Singapore introduces new property cooling measures: maximum quantum loan limits are tightened, loan-to-value limit is lowered


Authorities also noted that the HDB resale price index rose more than 5% at the end of the second quarter of 2022, since a previous set of cooling measures were introduced in December last year. .

Given the “clear upward momentum in HDB resale prices”, to moderate demand and ensure that resale apartments remain affordable, the government will impose a 15-month waiting period on owners of private homes before they cannot buy an unsubsidized HDB resale apartment. This will apply after they have sold their property.

The new rule will also apply to those who have sold their private property before submitting an application to purchase a resale apartment.

These owners were previously allowed to purchase an HDB resale apartment on the open market, provided they sold their private properties within six months of purchase.

This waiting period will not apply to people aged 55 and over who move from their private property to a four-room or smaller resale apartment, the agencies said.

The waiting period for private home owners who are first-time buyers and wish to apply for the Central Provident Fund (CPF) housing subsidy and the enhanced CPF housing subsidy for their resale apartment purchase also remains unchanged at 30 months.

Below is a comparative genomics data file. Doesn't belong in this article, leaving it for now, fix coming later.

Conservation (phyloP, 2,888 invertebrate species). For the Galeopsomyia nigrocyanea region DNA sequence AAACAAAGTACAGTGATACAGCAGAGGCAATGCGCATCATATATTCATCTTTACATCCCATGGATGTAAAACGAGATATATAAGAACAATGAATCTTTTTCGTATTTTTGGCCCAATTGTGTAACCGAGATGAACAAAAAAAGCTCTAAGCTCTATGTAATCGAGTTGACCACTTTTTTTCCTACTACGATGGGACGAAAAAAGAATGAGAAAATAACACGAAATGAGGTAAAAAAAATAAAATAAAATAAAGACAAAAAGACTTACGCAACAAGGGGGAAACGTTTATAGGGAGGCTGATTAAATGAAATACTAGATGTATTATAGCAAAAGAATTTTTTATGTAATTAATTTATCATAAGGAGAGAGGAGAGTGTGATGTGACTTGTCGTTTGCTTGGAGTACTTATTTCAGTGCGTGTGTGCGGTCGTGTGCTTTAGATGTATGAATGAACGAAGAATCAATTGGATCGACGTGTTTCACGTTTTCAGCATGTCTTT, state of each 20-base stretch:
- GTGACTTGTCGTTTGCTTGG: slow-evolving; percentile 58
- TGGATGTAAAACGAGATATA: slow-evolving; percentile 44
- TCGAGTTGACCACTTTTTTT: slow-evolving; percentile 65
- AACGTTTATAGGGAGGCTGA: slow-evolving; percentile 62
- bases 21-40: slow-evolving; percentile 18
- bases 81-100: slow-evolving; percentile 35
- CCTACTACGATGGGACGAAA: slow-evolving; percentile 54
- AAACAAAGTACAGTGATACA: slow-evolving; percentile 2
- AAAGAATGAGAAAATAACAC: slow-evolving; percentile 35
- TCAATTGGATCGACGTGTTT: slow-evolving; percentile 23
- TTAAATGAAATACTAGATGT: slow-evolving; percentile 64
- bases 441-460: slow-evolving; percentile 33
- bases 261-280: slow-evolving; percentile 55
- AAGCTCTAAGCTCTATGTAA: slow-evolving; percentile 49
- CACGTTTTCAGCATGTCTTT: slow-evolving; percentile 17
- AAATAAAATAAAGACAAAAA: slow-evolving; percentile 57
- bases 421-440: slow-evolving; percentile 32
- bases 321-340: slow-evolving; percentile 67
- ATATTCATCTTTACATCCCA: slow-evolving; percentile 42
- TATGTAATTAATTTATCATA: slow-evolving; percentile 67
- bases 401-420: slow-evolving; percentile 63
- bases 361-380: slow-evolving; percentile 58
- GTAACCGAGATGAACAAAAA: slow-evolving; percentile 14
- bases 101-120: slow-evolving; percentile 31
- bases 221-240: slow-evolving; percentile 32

“This is a temporary measure that will be reviewed in the future depending on general market conditions and housing demand,” they added.

“The government remains committed to keeping public housing inclusive, affordable and accessible to Singaporeans. We will continue to monitor the property market and adjust our policies to ensure they remain relevant.

“We urge households to exercise caution before taking on new borrowing and to ensure their ability to repay debt before making long-term financial commitments.”

In December, the government announced a package of measures aimed at cooling the private residential and HDB resale markets.

This included increasing the Additional Stamp Duty for Buyers (ABSD) rates, tightening the total debt service ratio threshold and lowering of the LTV limit for loans.

ABSD rates for Singapore citizens and permanent residents buying their first residential property remained unchanged at 0% and 5% respectively. However, it has been increased for those buying a second or third residential property and subsequent ones.

The government has also tightened the total debt service ratio 60% to 55% threshold, meaning new mortgages cannot cause borrowers’ total monthly repayments to exceed 55% of their monthly income.

It also previously reduced the LTV limit for HDB loans, from 90% to 85%.

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